Aztec slavery, within the structure of the Aztec or Mexica society, where slaves constituted an important class. Tlacotin were distinct from war captives, slavery in the Aztec Empire was very different from what Europeans of the same period established in their colonies. Aztec slavery was personal, not hereditary, the slave could have possessions and even own other slaves. Slaves could buy their liberty, and could be set if they were able to show they had been mistreated or if they had children with or were married to their masters. Typically, upon the death of their owner, slaves who had performed outstanding services were freed and they would be washed, provided with new clothes not owned by the master, and declared free. As any person who was not a relative of the master could be declared a slave for trying to prevent a slaves escape, if, one slave was not behaving it would be considered death. Orozco y Berra reports that a master could not sell a slave without the slaves consent, incorrigible slaves were made to wear a wooden collar, affixed by rings at the back.
The collar was not merely a symbol of bad conduct, it was designed to make it harder to run away through a crowd or through narrow spaces, when buying a collared slave, one was informed of how many times that slave had been sold. A slave who was three times as incorrigible could be sold to be sacrificed, those slaves commanded a premium in price. However, if a collared slave managed to present him- or herself in the palace or in a temple. An Aztec could become a slave as a punishment, a murderer sentenced to death could instead, upon the request of the wife of his victim, be given to her as a slave. A father could sell his son into slavery if the son was declared incorrigible by an authority and those who did not pay their debts could be sold as slaves. People could sell themselves as slaves and they could stay free long enough to enjoy the price of their liberty, about twenty blankets, usually enough for a year, after that time they went to their new master. Usually this was the destiny of gamblers and of old ahuini, motolinía reports that some war captives, future victims of human sacrifice, were treated as slaves with all the rights of an Aztec slave until the time of their sacrifice.
It was not clear how they were kept running away. Genízaros La civilización azteca Thomas Ward “Expanding Ethnicity in Sixteenth-Century Anahuac, Ideologies of Ethnicity and Gender in the Nation-Building Process. ”
Slavery in ancient Greece
Slavery was a very common practice in Ancient Greece, as in other places of the time. Some ancient writers considered slavery natural and even necessary and this paradigm was notably questioned in Socratic dialogues, the Stoics produced the first recorded condemnation of slavery. Modern historiographical practice distinguishes chattel slavery from land-bonded groups such as the penestae of Thessaly or the Spartan helots, the chattel helot is an individual deprived of liberty and forced to submit to an owner, who may buy, sell, or lease them like any other chattel. The academic study of Slavery in Ancient Greece is beset by significant methodological problems, documentation is disjointed and very fragmented, focusing primarily on Athens. No treatises are specifically devoted to the subject, and jurisprudence was interested in slavery only inasmuch as it provided a source of revenue and tragedies represented stereotypes while iconography made no substantial differentiation between slaves and craftsmen.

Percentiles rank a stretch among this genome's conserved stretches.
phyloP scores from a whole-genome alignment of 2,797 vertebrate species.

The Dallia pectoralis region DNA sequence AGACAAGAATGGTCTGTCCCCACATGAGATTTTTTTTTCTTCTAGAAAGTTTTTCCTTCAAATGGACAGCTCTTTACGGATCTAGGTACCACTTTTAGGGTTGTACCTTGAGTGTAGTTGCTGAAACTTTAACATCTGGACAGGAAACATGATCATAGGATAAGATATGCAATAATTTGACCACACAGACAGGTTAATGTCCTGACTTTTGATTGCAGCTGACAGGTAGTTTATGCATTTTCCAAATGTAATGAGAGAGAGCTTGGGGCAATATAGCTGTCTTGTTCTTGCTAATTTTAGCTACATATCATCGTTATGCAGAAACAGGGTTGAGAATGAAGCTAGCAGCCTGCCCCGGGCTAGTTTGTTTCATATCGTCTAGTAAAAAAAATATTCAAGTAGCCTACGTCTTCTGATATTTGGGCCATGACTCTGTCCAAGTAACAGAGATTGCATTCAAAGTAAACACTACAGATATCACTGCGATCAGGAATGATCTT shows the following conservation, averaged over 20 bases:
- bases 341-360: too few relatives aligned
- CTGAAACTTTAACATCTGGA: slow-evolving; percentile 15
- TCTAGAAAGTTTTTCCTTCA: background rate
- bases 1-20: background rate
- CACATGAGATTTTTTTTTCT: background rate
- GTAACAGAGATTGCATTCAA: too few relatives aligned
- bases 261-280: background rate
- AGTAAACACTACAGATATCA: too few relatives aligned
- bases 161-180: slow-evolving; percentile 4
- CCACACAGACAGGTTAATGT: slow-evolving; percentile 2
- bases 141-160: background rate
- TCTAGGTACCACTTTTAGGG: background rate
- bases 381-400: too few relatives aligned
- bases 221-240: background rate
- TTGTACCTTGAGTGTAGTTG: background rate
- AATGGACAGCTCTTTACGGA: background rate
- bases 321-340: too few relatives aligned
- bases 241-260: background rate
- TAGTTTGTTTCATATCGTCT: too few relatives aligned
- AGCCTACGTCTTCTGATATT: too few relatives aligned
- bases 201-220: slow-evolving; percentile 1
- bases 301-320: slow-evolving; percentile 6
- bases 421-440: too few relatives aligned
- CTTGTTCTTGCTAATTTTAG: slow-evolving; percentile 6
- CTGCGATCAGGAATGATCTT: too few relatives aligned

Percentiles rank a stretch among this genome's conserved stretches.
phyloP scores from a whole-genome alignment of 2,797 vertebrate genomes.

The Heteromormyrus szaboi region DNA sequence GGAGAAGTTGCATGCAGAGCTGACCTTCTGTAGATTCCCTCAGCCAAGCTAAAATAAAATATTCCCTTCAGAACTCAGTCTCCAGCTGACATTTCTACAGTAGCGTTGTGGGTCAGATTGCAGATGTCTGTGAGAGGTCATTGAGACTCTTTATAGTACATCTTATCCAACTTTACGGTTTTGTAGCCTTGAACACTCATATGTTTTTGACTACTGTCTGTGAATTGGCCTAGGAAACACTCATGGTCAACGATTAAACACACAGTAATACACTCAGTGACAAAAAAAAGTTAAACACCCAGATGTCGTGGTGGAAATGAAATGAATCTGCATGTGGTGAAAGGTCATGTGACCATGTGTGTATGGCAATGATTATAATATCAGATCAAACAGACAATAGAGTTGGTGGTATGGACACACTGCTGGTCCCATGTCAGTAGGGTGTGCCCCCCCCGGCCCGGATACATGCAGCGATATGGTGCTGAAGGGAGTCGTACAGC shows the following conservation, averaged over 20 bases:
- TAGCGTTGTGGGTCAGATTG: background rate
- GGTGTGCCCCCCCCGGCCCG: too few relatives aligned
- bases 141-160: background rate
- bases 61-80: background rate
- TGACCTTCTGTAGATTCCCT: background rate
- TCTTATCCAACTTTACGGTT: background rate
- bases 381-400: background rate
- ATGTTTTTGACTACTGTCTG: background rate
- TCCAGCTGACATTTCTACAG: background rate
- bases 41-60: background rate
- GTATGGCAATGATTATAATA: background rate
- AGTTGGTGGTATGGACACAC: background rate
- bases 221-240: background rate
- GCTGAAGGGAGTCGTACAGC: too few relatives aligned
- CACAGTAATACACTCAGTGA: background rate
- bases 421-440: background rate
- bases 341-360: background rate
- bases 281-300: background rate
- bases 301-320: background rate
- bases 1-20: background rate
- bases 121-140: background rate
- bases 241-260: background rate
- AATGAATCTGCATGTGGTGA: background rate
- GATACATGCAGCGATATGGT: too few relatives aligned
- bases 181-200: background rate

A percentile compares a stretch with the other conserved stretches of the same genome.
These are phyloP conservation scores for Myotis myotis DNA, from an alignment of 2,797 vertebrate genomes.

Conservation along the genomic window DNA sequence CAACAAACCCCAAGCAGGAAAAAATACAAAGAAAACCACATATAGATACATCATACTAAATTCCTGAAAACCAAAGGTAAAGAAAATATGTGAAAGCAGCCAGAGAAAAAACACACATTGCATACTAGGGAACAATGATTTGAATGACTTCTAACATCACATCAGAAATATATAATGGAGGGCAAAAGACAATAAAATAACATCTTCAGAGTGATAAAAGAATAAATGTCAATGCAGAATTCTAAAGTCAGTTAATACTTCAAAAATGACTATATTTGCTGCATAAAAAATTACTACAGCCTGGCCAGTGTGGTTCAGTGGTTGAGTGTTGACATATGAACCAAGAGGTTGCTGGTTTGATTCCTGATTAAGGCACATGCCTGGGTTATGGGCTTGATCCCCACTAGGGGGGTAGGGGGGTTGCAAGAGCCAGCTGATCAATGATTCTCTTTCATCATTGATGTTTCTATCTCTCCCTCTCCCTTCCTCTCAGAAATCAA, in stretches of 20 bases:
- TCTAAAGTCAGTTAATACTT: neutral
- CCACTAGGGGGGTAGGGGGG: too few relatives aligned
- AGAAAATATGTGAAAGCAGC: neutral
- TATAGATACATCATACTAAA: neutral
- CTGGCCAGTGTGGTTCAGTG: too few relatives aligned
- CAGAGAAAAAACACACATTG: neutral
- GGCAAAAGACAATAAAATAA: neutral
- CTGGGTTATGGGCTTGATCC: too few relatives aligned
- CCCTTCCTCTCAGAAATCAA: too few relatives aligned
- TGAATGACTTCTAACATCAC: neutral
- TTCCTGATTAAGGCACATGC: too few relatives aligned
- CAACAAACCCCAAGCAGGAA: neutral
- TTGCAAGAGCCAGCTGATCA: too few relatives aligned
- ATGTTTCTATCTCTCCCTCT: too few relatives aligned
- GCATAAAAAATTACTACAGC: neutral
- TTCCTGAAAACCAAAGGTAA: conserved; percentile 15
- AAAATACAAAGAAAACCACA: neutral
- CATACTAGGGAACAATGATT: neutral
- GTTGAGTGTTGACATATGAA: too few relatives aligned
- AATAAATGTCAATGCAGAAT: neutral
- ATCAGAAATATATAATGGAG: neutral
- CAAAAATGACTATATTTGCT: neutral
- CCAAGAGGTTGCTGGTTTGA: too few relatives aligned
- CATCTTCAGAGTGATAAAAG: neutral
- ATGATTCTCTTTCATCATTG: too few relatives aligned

The ancient Greeks had several words for slaves, which leads to ambiguity when they are studied out of their proper context. In Homer and Theognis of Megara, the slave was called δμώς / dmōs, the term has a general meaning but refers particularly to war prisoners taken as booty. During the classical period, the Greeks frequently used ἀνδράποδον / andrapodon, as opposed to τετράποδον / tetrapodon, quadruped, or livestock. The most common word is δοῦλος / doulos, used in opposition to free man, the verb δουλεὐω can be used metaphorically for other forms of dominion, as of one city over another or parents over their children. Finally, the term οἰκέτης / oiketēs was used, meaning one who lives in house, other terms used were less precise and required context, θεράπων / therapōn – At the time of Homer, the word meant squire, during the classical age, it meant servant. ἀκόλουθος / akolouthos – literally, the follower or the one who accompanies, the diminutive ἀκολουθίσκος, used for page boys. παῖς / pais – literally child, used in the way as houseboy.
σῶμα / sōma – literally body, used in the context of emancipation, slaves were present through the Mycenaean civilization, as documented in numerous tablets unearthed in Pylos 140. Two legal categories can be distinguished and slaves of the god, slaves of the god are always mentioned by name and own their own land, their legal status is close to that of freemen. The nature and origin of their bond to the divinity is unclear, the names of common slaves show that some of them came from Kythera, Lemnos or Halicarnassus and were probably enslaved as a result of piracy. The tablets indicate that unions between slaves and freemen were common and that slaves could work and own land and it appears that the major division in Mycenaean civilization was not between a free individual and a slave but rather if the individual was in the palace. · There is no continuity between the Mycenaean era and the time of Homer, where social structures reflected those of the Greek dark ages, the terminology differs, the slave is no longer do-e-ro but dmōs.
In the Iliad, slaves are mainly women taken as booty of war, in the Odyssey, the slaves seem to be mostly women